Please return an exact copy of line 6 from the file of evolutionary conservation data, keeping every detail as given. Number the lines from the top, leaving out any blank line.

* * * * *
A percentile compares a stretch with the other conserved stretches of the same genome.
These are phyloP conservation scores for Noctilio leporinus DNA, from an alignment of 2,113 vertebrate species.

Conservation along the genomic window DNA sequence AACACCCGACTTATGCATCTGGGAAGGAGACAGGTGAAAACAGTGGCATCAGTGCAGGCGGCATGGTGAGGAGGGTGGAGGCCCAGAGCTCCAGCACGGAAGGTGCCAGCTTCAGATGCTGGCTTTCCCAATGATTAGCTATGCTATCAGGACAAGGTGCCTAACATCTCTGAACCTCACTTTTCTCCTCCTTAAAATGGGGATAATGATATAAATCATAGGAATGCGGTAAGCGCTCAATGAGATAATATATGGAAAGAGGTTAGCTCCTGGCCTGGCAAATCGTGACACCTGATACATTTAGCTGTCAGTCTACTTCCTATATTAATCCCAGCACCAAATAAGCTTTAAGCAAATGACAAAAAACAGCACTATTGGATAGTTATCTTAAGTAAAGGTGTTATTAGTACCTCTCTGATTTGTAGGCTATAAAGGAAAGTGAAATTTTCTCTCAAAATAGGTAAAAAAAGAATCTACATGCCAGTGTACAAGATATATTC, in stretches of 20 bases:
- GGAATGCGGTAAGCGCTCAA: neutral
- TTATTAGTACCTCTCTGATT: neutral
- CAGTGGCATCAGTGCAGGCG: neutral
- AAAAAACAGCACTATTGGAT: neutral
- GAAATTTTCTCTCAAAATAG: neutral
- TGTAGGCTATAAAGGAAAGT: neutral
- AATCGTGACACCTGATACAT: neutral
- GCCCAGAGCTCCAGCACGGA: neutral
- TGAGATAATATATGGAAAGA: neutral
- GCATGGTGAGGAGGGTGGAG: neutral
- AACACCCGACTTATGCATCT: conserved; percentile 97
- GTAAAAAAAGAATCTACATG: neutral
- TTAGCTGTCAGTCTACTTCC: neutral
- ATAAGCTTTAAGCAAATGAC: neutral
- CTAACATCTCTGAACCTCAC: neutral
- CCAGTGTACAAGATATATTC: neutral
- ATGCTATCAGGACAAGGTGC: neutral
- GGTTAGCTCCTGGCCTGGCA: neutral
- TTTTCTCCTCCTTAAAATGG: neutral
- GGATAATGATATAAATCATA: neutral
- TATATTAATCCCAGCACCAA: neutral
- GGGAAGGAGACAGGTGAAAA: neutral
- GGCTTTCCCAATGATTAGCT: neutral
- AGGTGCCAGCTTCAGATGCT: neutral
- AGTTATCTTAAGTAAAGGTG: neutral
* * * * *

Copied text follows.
- CAGTGGCATCAGTGCAGGCG: neutral